Chuck Loridans, it all started with Tarzan of the Apes, then Doc Savage. At the age of twelve he discovered Philip Jose’ Farmer had connected them. Farmer lead him to the incredible world of Pulp Heroes and the Wold Newton Universe. He is one of the founding Members of the NEW WOLD NEWTON METEORITICS SOCIETY with whom he has appeared in panels at Archon/Tuckercon/NASFIC in St. Louis and San Diego Comic-Con, promoting Wold Newton. He is the creator of MONSTAAH (Maximum Observation and/or Neutralization of Supernatural Terrors, Autonomous Agents Headquarters) and the Wold Newton Scholar who discovered that Tarzan of the Apes had two daughters (MYTHS FOR THE MODERN AGE: PHILIP JOSÉ FARMER’S WOLD NEWTON UNIVERSE, edited by Win Scott Eckert). Chuck makes his living in the real world as a hospital groundskeeper and a cartooning teacher at the Renzi Education and Art Center in Shreveport, LA. He is also the art director for the Gaslight Players theatre group.

Since 2011, PulpFest has hosted FarmerCon, a convention that began in Peoria, Illinois, the hometown of Philip José Farmer. Originally a gathering of Farmer fans figuratively, and literally, right outside Phil’s back door, FarmerCon offered presentations, dinners, and even picnics at the author’s house.  After the passing of Phil and Bette Farmer in 2009, it was decided to take FarmerCon on the road to broaden its horizons. By holding the convention alongside events such as PulpFest, Farmer fans get a variety of programming and a room full of pulp and book dealers to enjoy. As always, PulpFest is  very pleased to welcome its FarmerCon members to our joint conference.

To learn more about Philip José Farmer, please visit The Official Philip José Farmer Web Page. It’s the Brobdingnagian collection of all things Farmerian!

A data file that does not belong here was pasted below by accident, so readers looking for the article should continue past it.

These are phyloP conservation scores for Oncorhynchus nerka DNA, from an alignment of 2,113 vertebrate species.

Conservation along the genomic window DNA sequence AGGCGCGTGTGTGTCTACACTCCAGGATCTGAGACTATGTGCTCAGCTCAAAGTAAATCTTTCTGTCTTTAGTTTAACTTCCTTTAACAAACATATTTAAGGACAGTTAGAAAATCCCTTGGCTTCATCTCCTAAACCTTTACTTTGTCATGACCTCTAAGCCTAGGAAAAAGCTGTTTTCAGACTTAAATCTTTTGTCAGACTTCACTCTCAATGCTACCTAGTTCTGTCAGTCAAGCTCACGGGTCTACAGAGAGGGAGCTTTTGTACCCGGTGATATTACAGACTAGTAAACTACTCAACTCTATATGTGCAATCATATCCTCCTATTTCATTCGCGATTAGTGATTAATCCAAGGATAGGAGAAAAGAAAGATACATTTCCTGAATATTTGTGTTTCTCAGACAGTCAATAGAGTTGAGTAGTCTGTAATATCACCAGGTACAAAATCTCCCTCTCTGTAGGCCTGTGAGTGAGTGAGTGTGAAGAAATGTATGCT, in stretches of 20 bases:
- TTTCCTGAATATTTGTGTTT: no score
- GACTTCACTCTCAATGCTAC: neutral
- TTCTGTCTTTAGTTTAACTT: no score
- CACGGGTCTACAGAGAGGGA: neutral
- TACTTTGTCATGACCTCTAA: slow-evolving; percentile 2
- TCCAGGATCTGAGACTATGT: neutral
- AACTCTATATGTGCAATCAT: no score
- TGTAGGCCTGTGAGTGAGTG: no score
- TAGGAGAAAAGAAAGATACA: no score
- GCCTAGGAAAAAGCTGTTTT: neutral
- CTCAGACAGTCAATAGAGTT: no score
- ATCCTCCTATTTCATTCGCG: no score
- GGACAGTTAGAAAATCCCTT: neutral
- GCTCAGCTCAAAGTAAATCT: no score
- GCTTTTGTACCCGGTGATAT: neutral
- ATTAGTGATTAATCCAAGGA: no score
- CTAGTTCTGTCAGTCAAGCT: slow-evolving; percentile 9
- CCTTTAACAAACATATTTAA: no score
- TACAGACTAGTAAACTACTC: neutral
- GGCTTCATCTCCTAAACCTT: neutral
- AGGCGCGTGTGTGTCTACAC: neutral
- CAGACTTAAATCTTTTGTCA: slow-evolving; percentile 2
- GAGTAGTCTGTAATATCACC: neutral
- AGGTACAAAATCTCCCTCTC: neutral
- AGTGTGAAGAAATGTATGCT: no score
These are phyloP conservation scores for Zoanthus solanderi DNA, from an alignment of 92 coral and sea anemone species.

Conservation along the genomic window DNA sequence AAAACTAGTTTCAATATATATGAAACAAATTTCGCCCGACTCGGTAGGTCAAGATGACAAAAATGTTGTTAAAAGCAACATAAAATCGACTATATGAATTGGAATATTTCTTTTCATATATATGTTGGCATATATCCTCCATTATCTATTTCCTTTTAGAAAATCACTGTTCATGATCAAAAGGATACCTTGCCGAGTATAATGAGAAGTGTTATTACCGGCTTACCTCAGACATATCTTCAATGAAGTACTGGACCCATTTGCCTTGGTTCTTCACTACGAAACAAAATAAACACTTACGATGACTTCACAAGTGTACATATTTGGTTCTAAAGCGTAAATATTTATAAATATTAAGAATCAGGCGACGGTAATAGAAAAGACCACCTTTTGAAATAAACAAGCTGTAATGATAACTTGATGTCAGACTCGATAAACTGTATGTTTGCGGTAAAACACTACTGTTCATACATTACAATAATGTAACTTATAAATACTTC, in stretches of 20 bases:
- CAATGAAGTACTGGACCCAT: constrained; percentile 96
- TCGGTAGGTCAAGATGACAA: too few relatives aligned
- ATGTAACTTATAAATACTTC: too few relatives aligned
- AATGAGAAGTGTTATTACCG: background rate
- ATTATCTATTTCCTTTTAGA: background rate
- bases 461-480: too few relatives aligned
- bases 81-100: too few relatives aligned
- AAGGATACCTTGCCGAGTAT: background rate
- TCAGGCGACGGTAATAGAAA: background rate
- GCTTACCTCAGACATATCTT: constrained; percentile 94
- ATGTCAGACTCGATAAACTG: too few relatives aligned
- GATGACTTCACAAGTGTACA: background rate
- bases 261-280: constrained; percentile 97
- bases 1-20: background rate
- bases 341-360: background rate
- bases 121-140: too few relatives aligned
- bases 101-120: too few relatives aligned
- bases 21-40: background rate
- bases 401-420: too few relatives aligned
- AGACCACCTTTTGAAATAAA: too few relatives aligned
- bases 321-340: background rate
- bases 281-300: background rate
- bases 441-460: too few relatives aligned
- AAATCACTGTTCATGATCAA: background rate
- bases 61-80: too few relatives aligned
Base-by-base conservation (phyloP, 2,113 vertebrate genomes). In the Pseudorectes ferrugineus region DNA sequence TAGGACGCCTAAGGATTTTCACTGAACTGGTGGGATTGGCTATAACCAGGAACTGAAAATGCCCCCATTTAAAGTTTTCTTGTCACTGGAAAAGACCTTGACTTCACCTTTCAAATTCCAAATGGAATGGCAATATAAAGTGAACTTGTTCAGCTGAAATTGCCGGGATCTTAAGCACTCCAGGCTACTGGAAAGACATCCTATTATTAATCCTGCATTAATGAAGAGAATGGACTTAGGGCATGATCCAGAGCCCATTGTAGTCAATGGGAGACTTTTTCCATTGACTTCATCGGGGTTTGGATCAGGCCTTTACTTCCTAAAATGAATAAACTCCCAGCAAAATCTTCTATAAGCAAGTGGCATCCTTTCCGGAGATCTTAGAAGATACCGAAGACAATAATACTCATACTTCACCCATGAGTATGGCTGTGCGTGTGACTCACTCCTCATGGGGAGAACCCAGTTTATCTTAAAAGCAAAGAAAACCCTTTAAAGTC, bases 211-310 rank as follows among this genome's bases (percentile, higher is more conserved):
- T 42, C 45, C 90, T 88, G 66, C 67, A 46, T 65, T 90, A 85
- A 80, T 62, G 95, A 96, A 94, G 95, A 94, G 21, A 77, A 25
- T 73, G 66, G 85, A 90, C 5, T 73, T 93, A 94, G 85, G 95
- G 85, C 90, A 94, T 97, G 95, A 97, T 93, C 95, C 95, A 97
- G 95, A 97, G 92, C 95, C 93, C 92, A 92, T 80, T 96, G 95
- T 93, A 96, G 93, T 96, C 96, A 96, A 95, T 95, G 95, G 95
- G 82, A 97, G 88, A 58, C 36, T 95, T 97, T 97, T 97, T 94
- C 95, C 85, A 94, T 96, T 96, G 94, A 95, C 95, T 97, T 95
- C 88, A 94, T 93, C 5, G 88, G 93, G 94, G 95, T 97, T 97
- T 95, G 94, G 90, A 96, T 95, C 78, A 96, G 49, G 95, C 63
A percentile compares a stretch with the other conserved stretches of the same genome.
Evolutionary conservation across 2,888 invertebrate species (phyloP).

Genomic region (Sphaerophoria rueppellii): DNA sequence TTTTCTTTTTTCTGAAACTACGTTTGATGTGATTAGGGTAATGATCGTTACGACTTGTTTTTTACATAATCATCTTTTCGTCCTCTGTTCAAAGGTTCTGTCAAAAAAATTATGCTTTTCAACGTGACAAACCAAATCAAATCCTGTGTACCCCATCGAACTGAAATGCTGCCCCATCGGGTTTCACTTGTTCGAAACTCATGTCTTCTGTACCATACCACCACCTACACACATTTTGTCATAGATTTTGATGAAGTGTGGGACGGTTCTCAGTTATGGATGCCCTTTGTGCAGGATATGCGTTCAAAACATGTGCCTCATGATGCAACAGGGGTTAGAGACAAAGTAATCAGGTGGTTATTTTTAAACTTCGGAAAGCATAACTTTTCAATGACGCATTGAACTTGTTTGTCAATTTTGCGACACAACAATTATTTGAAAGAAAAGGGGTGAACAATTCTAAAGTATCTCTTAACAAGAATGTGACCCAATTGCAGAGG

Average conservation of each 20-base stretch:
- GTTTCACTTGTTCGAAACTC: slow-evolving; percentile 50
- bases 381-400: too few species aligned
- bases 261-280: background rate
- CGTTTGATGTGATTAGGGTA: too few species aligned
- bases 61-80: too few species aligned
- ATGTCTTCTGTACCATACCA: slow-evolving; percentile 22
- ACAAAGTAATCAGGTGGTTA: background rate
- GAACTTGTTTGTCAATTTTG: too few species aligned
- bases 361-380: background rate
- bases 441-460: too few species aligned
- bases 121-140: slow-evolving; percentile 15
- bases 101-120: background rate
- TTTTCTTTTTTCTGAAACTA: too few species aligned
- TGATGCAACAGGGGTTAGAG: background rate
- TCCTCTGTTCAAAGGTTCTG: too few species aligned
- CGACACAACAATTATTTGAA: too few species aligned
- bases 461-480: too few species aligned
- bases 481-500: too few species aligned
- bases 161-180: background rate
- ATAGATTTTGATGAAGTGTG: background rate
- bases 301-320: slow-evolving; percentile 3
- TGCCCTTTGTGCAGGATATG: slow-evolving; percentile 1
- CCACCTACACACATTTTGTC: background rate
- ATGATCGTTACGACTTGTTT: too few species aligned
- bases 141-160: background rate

(Farmer’s “The Freshman” was originally published in the May 1979 issue of THE MAGAZINE OF FANTASY & SCIENCE FICTION, featuring cover art by British artist David A. Hardy.

As a teenager, Hardy discovered Chesley Bonestell’s pioneering astronomical art and worked to emulate the “Father of Modern Space Art.” He got his big break when Patrick Moore, the host of the BBC’s THE SKY AT NIGHT, asked him to illustrate his next book. So began a lengthy collaboration between the two men. During the 1960s, Hardy became a freelance artist. He began to contribute cover art to science fiction magazines in early 1970. One year later, he started a long association with FANTASY & SCIENCE FICTION, creating more than fifty covers and many interior illustrations. He also painted numerous covers for both ANALOG and INTERZONE.

Farmer’s IMAGE OF THE BEAST was originally published in 1968 by Essex House, a Los Angeles publishing imprint that specialized in highbrow erotica. About half of their forty-two titles were science fiction or fantasy, including novels by Philip José Farmer, Richard E Geis, David Meltzer, and others. In 1979, Playboy Press reissued IMAGE OF THE BEAST, pairing it with its sequel, BLOWN. The cover art was by Enrich Torres, a painter best known for his work on the various Warren magazines, most prominently VAMPIRELLA, for which he rendered many covers.)